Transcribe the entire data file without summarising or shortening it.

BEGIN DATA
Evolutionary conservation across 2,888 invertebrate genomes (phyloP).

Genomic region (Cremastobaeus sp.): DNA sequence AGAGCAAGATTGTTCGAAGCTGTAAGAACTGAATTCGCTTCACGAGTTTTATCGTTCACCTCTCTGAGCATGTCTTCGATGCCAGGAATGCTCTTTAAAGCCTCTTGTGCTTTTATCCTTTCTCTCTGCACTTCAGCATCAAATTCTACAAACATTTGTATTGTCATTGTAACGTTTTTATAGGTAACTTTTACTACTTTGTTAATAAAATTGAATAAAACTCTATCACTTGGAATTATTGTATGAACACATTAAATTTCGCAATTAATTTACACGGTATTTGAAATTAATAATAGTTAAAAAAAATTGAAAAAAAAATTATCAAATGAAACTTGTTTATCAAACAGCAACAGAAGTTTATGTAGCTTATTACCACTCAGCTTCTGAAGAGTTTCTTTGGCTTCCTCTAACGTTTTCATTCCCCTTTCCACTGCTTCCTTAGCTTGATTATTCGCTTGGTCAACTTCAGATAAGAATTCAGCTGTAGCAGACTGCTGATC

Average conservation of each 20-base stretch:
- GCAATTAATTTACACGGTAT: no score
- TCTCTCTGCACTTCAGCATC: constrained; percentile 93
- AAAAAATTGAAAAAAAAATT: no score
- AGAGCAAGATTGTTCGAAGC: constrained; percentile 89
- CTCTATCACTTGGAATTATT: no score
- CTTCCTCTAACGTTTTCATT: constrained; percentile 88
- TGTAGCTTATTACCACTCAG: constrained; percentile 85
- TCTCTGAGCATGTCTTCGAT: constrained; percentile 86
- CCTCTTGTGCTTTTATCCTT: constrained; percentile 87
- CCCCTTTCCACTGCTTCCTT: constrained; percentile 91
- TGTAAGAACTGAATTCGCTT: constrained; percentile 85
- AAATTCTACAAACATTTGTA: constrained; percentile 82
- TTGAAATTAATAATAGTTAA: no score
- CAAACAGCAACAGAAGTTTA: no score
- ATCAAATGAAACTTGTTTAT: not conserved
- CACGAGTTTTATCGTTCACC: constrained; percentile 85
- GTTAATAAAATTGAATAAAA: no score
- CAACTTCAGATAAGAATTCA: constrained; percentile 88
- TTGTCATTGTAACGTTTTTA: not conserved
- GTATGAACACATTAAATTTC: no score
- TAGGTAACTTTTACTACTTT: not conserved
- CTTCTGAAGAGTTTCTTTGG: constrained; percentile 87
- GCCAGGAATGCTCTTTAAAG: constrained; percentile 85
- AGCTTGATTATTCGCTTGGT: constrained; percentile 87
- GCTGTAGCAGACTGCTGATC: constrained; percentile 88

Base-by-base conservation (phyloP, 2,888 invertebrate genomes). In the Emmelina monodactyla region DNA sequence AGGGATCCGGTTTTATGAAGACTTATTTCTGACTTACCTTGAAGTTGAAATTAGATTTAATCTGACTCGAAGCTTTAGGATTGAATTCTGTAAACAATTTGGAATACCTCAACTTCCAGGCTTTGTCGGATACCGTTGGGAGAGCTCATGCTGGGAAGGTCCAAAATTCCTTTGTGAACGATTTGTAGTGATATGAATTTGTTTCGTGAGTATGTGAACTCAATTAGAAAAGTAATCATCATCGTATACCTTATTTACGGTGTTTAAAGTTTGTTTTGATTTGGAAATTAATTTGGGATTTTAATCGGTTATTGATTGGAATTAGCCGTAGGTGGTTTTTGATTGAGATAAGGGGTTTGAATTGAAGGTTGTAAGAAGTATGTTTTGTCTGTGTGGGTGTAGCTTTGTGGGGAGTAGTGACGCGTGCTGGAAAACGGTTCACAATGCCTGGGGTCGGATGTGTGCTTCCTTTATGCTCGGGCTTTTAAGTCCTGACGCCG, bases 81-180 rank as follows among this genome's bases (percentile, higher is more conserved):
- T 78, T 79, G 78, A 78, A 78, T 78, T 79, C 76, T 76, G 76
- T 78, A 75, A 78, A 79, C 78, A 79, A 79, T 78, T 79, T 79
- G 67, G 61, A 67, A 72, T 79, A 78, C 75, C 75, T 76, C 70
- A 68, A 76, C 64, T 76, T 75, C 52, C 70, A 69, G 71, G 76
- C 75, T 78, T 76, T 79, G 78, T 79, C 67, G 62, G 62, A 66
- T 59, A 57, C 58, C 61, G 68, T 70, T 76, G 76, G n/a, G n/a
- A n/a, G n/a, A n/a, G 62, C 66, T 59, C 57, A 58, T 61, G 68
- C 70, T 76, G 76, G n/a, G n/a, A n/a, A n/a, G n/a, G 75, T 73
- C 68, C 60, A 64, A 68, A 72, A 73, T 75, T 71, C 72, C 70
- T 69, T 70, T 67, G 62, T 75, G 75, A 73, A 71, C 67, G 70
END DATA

Evolutionary conservation across 2,888 invertebrate genomes (phyloP).

Genomic region (Cremastobaeus sp.): DNA sequence AGAGCAAGATTGTTCGAAGCTGTAAGAACTGAATTCGCTTCACGAGTTTTATCGTTCACCTCTCTGAGCATGTCTTCGATGCCAGGAATGCTCTTTAAAGCCTCTTGTGCTTTTATCCTTTCTCTCTGCACTTCAGCATCAAATTCTACAAACATTTGTATTGTCATTGTAACGTTTTTATAGGTAACTTTTACTACTTTGTTAATAAAATTGAATAAAACTCTATCACTTGGAATTATTGTATGAACACATTAAATTTCGCAATTAATTTACACGGTATTTGAAATTAATAATAGTTAAAAAAAATTGAAAAAAAAATTATCAAATGAAACTTGTTTATCAAACAGCAACAGAAGTTTATGTAGCTTATTACCACTCAGCTTCTGAAGAGTTTCTTTGGCTTCCTCTAACGTTTTCATTCCCCTTTCCACTGCTTCCTTAGCTTGATTATTCGCTTGGTCAACTTCAGATAAGAATTCAGCTGTAGCAGACTGCTGATC

Average conservation of each 20-base stretch:
- GCAATTAATTTACACGGTAT: no score
- TCTCTCTGCACTTCAGCATC: constrained; percentile 93
- AAAAAATTGAAAAAAAAATT: no score
- AGAGCAAGATTGTTCGAAGC: constrained; percentile 89
- CTCTATCACTTGGAATTATT: no score
- CTTCCTCTAACGTTTTCATT: constrained; percentile 88
- TGTAGCTTATTACCACTCAG: constrained; percentile 85
- TCTCTGAGCATGTCTTCGAT: constrained; percentile 86
- CCTCTTGTGCTTTTATCCTT: constrained; percentile 87
- CCCCTTTCCACTGCTTCCTT: constrained; percentile 91
- TGTAAGAACTGAATTCGCTT: constrained; percentile 85
- AAATTCTACAAACATTTGTA: constrained; percentile 82
- TTGAAATTAATAATAGTTAA: no score
- CAAACAGCAACAGAAGTTTA: no score
- ATCAAATGAAACTTGTTTAT: not conserved
- CACGAGTTTTATCGTTCACC: constrained; percentile 85
- GTTAATAAAATTGAATAAAA: no score
- CAACTTCAGATAAGAATTCA: constrained; percentile 88
- TTGTCATTGTAACGTTTTTA: not conserved
- GTATGAACACATTAAATTTC: no score
- TAGGTAACTTTTACTACTTT: not conserved
- CTTCTGAAGAGTTTCTTTGG: constrained; percentile 87
- GCCAGGAATGCTCTTTAAAG: constrained; percentile 85
- AGCTTGATTATTCGCTTGGT: constrained; percentile 87
- GCTGTAGCAGACTGCTGATC: constrained; percentile 88

Base-by-base conservation (phyloP, 2,888 invertebrate genomes). In the Emmelina monodactyla region DNA sequence AGGGATCCGGTTTTATGAAGACTTATTTCTGACTTACCTTGAAGTTGAAATTAGATTTAATCTGACTCGAAGCTTTAGGATTGAATTCTGTAAACAATTTGGAATACCTCAACTTCCAGGCTTTGTCGGATACCGTTGGGAGAGCTCATGCTGGGAAGGTCCAAAATTCCTTTGTGAACGATTTGTAGTGATATGAATTTGTTTCGTGAGTATGTGAACTCAATTAGAAAAGTAATCATCATCGTATACCTTATTTACGGTGTTTAAAGTTTGTTTTGATTTGGAAATTAATTTGGGATTTTAATCGGTTATTGATTGGAATTAGCCGTAGGTGGTTTTTGATTGAGATAAGGGGTTTGAATTGAAGGTTGTAAGAAGTATGTTTTGTCTGTGTGGGTGTAGCTTTGTGGGGAGTAGTGACGCGTGCTGGAAAACGGTTCACAATGCCTGGGGTCGGATGTGTGCTTCCTTTATGCTCGGGCTTTTAAGTCCTGACGCCG, bases 81-180 rank as follows among this genome's bases (percentile, higher is more conserved):
- T 78, T 79, G 78, A 78, A 78, T 78, T 79, C 76, T 76, G 76
- T 78, A 75, A 78, A 79, C 78, A 79, A 79, T 78, T 79, T 79
- G 67, G 61, A 67, A 72, T 79, A 78, C 75, C 75, T 76, C 70
- A 68, A 76, C 64, T 76, T 75, C 52, C 70, A 69, G 71, G 76
- C 75, T 78, T 76, T 79, G 78, T 79, C 67, G 62, G 62, A 66
- T 59, A 57, C 58, C 61, G 68, T 70, T 76, G 76, G n/a, G n/a
- A n/a, G n/a, A n/a, G 62, C 66, T 59, C 57, A 58, T 61, G 68
- C 70, T 76, G 76, G n/a, G n/a, A n/a, A n/a, G n/a, G 75, T 73
- C 68, C 60, A 64, A 68, A 72, A 73, T 75, T 71, C 72, C 70
- T 69, T 70, T 67, G 62, T 75, G 75, A 73, A 71, C 67, G 70